Mellanox: From the kitchen table to billion dollar turnover

Well-renowned for its dominance in the high performance computing (HPC) industry, Mellanox's fastest growing field of activity is causing waves in a much larger, and even more lucrative, market.

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February 12, 2019 14:58
3 minute read.
Mellanox Technologies vice president of marketing Kevin Deierling

Mellanox Technologies vice president of marketing Kevin Deierling. (photo credit: KOBI BACHAR)

 
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Mellanox Technologies has come a long way since CEO Eyal Waldman held his first meeting with now-vice president of marketing Kevin Deierling, the company’s very first American employee, over a bowl of borscht in his home kitchen.

Twenty years later, the Yokne’am and Sunnyvale, California-based interconnect solutions firm has a global presence, exceeding $1 billion in annual revenue for the first time in 2018. The company’s rapid growth has reportedly fueled the interest of some of the world’s largest tech giants.

“I was around at the very beginning, when we got our first purchase order worth a few hundred dollars, so it’s amazing to see the company cross the billion dollar mark,” Deierling told The Jerusalem Post during a visit to Tel Aviv this week. “The exciting thing about crossing $1 billion is not just the number but the way we’ve done that, by really diversifying our revenue stream.”

Mellanox’s annual revenue leapt forward by an impressive 26% in 2018, fueled by approximately 70% year-on-year growth in its Ethernet switch business. The company projects first quarter revenue of $295 million to $305 million.

Well renowned for its dominance in the high performance computing (HPC) industry, Mellanox’s fastest growing field of activity is causing waves in a much larger, and even more lucrative market.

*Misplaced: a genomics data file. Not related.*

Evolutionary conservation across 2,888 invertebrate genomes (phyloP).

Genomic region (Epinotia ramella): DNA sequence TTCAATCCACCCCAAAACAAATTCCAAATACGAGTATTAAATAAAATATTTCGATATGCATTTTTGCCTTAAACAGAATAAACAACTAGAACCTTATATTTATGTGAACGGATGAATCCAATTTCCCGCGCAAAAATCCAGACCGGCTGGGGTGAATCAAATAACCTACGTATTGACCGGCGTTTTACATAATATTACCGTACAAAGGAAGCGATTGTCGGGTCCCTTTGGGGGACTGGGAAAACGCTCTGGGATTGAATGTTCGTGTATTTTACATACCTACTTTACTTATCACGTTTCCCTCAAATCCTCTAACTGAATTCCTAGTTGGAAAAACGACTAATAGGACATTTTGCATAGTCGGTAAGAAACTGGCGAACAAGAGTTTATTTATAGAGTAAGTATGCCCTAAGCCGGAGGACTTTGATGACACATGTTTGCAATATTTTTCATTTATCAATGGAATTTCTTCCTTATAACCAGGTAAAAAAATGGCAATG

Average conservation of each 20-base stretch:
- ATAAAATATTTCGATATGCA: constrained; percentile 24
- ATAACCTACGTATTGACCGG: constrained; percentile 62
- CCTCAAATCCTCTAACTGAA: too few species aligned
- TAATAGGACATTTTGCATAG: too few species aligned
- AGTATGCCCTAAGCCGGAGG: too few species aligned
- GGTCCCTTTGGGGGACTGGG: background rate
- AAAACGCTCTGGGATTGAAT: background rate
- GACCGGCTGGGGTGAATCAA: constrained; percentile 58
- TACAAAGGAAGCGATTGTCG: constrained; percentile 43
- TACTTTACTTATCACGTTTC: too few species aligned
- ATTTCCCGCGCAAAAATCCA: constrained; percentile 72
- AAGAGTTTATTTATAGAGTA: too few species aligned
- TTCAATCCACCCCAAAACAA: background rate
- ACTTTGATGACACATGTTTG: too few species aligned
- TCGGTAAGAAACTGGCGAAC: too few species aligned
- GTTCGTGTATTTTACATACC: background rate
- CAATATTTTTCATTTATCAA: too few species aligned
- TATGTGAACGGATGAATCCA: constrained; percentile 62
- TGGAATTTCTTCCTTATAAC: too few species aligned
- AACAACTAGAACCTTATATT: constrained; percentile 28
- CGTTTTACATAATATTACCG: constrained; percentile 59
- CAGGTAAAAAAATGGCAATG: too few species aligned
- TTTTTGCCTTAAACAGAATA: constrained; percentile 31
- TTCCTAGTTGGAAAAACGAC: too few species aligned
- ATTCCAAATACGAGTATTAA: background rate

“Fundamentally, what’s driving the business is data. Whether people realize it or not, they are producing and consuming massive amounts data. While it used to be that most of the data was flowing from the consumer into the data center, today it’s coming from machines, cars, airplanes, refrigerators, and smartphones and other devices,” said Deierling. “The explosion of data – [and] being able to move and process all that data and generate meaningful business value from the data – is what Mellanox is all about.”

Mellanox works with many of the largest data centers in the world, including Facebook and Microsoft, to build high-speed data networks by providing an “end-to-end data fabric” of Ethernet adapters, switches and cabling.

Simply put, if you’re using the Internet today, then you are benefiting from Mellanox’s equipment and technology. Some 90% of the world’s “hyperscalers,” the world’s largest data-center operators, use the company’s services, Deierling said.

It’s therefore not surprising that Mellanox has reportedly been the target of takeover interest by some of the world’s biggest hi-tech firms. Intel, Microsoft and Xilinx are all said to be interested in the company.

While Deierling would not comment on the reports, he said it was natural that people were increasingly realizing that Mellanox was doing something “very interesting.”

“A lot of people are realizing the importance of this whole notion of building high-speed, intelligent networking that can deal with all this data in an efficient way,” Deierling said. “We can’t comment on the rumors, but it makes sense that people are interested in what we’re doing.”

Since its establishment in 1999, the company has been dual-headquartered in Israel and the United States. Today, it boasts operations from Israel’s South to its North, with offices in Yokne’am, Tel Aviv, Beersheba, Ra’anana and Tel Hai. Deierling believes that the combination of Israeli and American working cultures provides the company with an edge over some competitors.

“Israelis are often very mission-oriented and go-go-go, whereas in the US people tend to do a little more analysis before moving. That’s a good tension,” he said. “I’ve seen other companies in the US enter into ‘analysis paralysis,’ where they are analyzing forever. Sometimes when faced with two [options] to go left or right, the most important thing is that you either go left or right, and don’t try to do both at the same time.”

The company is clearly not afraid of taking an unorthodox approach on occasions, and is proud of its unique partnership with Palestinian hi-tech company ASAL Technologies.

Through ASAL, Mellanox currently employs about 100 workers in the West Bank city of Rawabi and another 20 in the Gaza Strip, and it intends to grow the partnership.

“Until you visit Israel, you don’t really understand how intertwined and difficult the conflict is to solve. We believe the best way to solve it is through people interacting and through business,” said Deierling. “There are well-trained and talented people there, and Mellanox needs those people. And it serves another purpose, which is that if you have something to work for and build together, it can solve a lot of other issues.”

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